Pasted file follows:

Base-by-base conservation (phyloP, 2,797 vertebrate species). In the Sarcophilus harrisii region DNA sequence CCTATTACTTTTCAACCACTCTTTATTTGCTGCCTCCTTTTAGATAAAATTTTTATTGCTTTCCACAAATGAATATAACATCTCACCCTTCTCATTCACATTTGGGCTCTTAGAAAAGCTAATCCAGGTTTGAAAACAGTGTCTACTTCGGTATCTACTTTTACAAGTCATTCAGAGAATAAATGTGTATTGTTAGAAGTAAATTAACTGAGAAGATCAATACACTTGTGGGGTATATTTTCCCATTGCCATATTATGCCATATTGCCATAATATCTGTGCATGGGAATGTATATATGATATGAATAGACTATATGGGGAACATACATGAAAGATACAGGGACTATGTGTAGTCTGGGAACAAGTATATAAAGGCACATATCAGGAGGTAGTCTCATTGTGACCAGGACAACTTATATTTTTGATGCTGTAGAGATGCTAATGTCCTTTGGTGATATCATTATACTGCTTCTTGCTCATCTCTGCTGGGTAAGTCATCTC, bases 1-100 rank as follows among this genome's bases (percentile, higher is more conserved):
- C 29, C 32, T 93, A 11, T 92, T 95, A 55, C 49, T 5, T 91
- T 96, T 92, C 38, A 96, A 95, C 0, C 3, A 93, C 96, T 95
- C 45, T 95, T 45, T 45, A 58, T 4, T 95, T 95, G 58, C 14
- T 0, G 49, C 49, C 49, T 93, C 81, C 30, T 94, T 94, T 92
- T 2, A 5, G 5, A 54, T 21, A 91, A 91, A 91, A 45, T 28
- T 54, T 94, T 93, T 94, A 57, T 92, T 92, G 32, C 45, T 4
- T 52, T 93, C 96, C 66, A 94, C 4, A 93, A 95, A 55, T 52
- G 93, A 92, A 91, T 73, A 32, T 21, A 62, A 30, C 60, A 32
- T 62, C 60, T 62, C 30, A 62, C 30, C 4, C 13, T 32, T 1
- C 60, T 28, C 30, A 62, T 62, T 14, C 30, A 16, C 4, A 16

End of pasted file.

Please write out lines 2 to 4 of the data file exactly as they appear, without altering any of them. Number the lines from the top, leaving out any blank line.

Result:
- C 29, C 32, T 93, A 11, T 92, T 95, A 55, C 49, T 5, T 91
- T 96, T 92, C 38, A 96, A 95, C 0, C 3, A 93, C 96, T 95
- C 45, T 95, T 45, T 45, A 58, T 4, T 95, T 95, G 58, C 14